Perhaps there is some truth to the second theory. But in the case of Peace, this argument is insufficient. Because in reality, Peace found all the resources he needed: the monks at St. Benedict’s high school; his water polo coach; his mother and even his incarcerated father; and finally, a wealthy benefactor. The combination of these people and resources were enough to get him up and out to Yale. But then he came back, and ultimately forsook everything they had given him.
No, in my estimation the answer to the riddle of Robert Peace is much simpler. The answer has nothing to do with race or poverty or culture, although each of these things was a precondition to the tragedy. No, this is not so much a story about a race or culture as it is about a person.
Because people are different. For one, different people have different tolerances for risk. Not unimportantly, they also derive different amounts of pleasure from being high. They also tend to operate at different levels of competency while stoned. Robert Peace was a risk-tolerant young man who liked to smoke pot, and who operated at a very high level while stoned - high enough, apparently, to graduate with honors from Yale even though he was stoned a good part of his time there.
It is helpful, I think, to the ponder the question from the other direction. To what extent are Peace’s cultural opposites - white, wealthy, well-educated legacies from stable families in stable geographies - inclined toward the kinds of pursuits which ultimately got Peace into trouble? While it’s dangerous to generalize from personal experience, I must admit that I know more than one of these types who, pistol pointed at their heads while engaged in a drug buy in the ‘hood, were one wrong word away from a fate similar to Peace’s. And without resorting to any statistics, I think that we can all conclude that devastation wrought by substance abuse does not limit itself to the underclass.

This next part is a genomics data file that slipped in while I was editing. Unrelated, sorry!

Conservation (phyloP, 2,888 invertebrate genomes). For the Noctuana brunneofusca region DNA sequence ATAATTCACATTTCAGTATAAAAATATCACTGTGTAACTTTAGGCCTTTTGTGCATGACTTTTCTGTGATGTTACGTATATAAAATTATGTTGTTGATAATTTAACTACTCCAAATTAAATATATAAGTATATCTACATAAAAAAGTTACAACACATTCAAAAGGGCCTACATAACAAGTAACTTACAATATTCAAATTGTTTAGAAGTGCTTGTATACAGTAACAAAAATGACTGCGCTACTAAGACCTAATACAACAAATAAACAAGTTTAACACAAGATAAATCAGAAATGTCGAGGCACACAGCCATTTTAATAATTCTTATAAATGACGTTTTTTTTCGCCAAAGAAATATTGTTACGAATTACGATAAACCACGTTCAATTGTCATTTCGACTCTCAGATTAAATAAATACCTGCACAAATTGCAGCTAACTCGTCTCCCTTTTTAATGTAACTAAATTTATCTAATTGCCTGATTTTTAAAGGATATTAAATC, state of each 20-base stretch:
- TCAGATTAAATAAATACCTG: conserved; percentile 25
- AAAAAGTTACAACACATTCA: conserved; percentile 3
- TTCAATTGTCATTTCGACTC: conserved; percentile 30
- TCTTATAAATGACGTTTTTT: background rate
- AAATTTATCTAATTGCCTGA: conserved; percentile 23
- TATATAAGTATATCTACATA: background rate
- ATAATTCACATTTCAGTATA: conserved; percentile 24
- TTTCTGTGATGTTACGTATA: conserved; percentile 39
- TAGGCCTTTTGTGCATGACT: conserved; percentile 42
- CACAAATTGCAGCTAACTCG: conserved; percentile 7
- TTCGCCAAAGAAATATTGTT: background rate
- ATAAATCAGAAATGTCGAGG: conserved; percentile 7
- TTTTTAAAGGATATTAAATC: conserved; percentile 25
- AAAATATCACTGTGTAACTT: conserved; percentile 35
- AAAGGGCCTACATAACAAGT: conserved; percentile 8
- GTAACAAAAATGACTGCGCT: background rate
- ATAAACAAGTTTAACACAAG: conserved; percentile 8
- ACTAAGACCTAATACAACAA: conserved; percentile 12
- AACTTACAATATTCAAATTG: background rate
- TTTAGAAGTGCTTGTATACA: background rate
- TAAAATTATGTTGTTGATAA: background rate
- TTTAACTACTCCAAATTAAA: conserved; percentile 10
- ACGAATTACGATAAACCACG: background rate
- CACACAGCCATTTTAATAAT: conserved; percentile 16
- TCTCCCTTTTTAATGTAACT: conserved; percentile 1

Indeed there are plenty of instances where the wealthy are brought down by their various addictions. My grandmother used to call it "affluenza." She had some experience, as certain of her own male family relations suffered from it. Just like young men in the ‘hood have varying predilections (or not) for the seamier side of life there, so do the rest of us in our own sphere.
And in the end, that’s why this was a tragedy. All the most important elements of Peace’s demise were present inside him the whole time. We already know that Gutierrez made it out - why didn’t Peace? Well, because he wouldn’t let himself get out. The tragedy, in this case, was all the more compelling because of those preconditions I mentioned earlier. Throughout the story, we cheered for Robert and his unlikely successes. Like Gutierrez, we positively yearned for Peace to just get the hell out, to set up shop somewhere safe and comforting. Alas, he didn’t, and it breaks the heart.